Category Archives: Book Excerpts

The Book They Tried to Ban (Excerpt)

Here’s another excerpt for your delectation: this one’s about celebrity passengers. From Manor House Station to Gibson Square- and Back Again is now being printed up. I expect it to be released early next month.

Celebrities

Most celebrities go about their business quietly without drawing attention to themselves. Some try to disguises themselves with hats, scarves and dark glasses. It’s always nice to pick up well-known actors, musicians or footballers. I always respect their privacy and would never try to engage them in conversation if I got the feeling they wanted to be left alone. I don’t like to be intrusive, and I don’t like to give anyone any reason to show any irritation.

They say you should never meet your heroes. With a celebrity you admire, you don’t want them to be anything other than the person you imagine them to be. You want them to remain someone to admire. On two occasions in around 1990, I picked up Manchester United and Northern Ireland footballing legend, George Best, in Curzon Street. He was a well-known figure to drivers working evenings in Mayfair. I found him a quiet, charming, man, happy to exchange a few words. I also picked up Chelsea player, Roberto DiMatteo. A star, for sure; though not quite in the league of George Best.

Also in Mayfair, I picked up veteran actor, Stewart Grainger. This guy had presence in spades, a real character. Bound for Fulham, he wouldn’t stop talking and referred to Fulham Broadway as a “shit hole” and wondered about the punch-ups that occur at Chelsea Football Club. Irish actor, Richard Harris was another big name from around the same time.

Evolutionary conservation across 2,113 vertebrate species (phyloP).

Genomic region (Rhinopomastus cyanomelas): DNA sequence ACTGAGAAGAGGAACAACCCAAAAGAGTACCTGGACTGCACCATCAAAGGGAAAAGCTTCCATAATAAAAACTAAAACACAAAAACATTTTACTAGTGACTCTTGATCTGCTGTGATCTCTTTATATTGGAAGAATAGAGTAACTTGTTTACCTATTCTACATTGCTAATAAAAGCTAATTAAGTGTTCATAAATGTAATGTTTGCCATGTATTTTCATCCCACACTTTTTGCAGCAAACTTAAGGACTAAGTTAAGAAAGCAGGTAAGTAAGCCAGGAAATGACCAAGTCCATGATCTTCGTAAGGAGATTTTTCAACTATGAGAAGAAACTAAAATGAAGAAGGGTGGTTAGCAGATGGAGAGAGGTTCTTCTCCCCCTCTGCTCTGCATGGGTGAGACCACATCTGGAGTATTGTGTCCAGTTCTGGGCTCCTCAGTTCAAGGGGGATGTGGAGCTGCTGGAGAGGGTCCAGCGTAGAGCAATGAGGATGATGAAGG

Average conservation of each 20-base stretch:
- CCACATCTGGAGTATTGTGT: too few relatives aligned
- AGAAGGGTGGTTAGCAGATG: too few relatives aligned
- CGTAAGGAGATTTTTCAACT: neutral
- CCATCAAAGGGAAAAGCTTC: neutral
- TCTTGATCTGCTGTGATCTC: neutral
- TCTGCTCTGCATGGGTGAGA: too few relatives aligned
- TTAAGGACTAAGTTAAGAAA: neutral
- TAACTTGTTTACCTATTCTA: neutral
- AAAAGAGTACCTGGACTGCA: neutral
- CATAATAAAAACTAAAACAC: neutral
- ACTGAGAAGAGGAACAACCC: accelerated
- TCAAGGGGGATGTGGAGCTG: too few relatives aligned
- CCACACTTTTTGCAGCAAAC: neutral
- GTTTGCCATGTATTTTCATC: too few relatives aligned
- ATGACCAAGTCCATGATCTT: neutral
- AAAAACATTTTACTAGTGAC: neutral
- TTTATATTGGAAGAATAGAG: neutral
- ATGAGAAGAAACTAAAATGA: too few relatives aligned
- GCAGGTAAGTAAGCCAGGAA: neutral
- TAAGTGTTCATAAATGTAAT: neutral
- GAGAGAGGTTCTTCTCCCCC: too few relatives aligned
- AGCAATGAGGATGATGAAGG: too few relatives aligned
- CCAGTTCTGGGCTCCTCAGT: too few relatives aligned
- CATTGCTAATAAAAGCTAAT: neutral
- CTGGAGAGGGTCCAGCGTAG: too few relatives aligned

I was particularly excited to pick up a musical hero of mine at the Royal Garden Hotel in Kensington: Robert Plant of Led Zeppelin. He was a really nice, laid-back, guy who wanted to talk about the previous night’s television programmes on the way home to Primrose Hill.

Saturday June 2nd 2012. It’s the day before the Queen’s Diamond Jubilee celebrations and I accepted an account job picking up at a hairdresser’s in Knightsbridge. My passenger turned out to be the Duchess of Kent and she was going to Kensington Palace. She came over as posh and confident; but also polite. Rather than order me round to a nearby shop, she asks if I “wouldn’t mind”. When she returned with an umbrella she said it was “for tomorrow.” I’d never been into the grounds of Kensington Palace before so I needed her to direct me from Kensington High Street. There’s a turning with signs saying “authorised vehicles only”, then further up there’s a police checkpoint. The police looked in the back of the cab and waved us through (it’s harder getting out as they stop you and take down the cab’s details).

I’m not sure how one addresses the Queen’s cousin, so I kept it neutral and treated her like anyone else. She seemed a character, and I felt she might be up for a chat over a pint sometime. Incidentally, I’ve never picked the Queen up in my cab, but I’ve seen her driven around London from time to time. You hear the whistles from the police motorcyclists first; then the traffic parts to allow the royal limousine to glide through. She never gets caught in traffic jams and probably doesn’t realise London’s traffic has increased since the ‘50s. I often wonder what she makes of the traffic cones and ugly concrete blocks that have sat outside Buckingham Palace for about a year.

One Saturday in 2013, former boxer, and eccentric celebrity, Chris Eubank chased my cab down Baker Street (Patsy Kensitt also chased my cab down Baker Street once). He said he’d left his umbrella in Selfridge’s, so he got me to stop there, before going on to Mayfair to collect his car. He then asked me my opinion on the best way to get to Brighton. He seemed a nice guy. Unlike most celebrities, Chris doesn’t try to blend in to the background. The next time I saw him he was standing in the middle of the road in Berkerley Square ostentatiously trying to flag a cab down.

It was a busy Saturday, that one. My next job straight after Chris Eubank was an account pick-up at Scott’s Restaurant. Bound for Chelsea, I was startled to find we were being chased by the paparazzi on motorbikes. I learned later that my customers were Charles Saatchi and his new girlfriend. Saatchi had been all over the media recently following his messy divorce from celebrity chef, Nigella Lawson. The photo of the pair in my cab made the Sun on Sunday.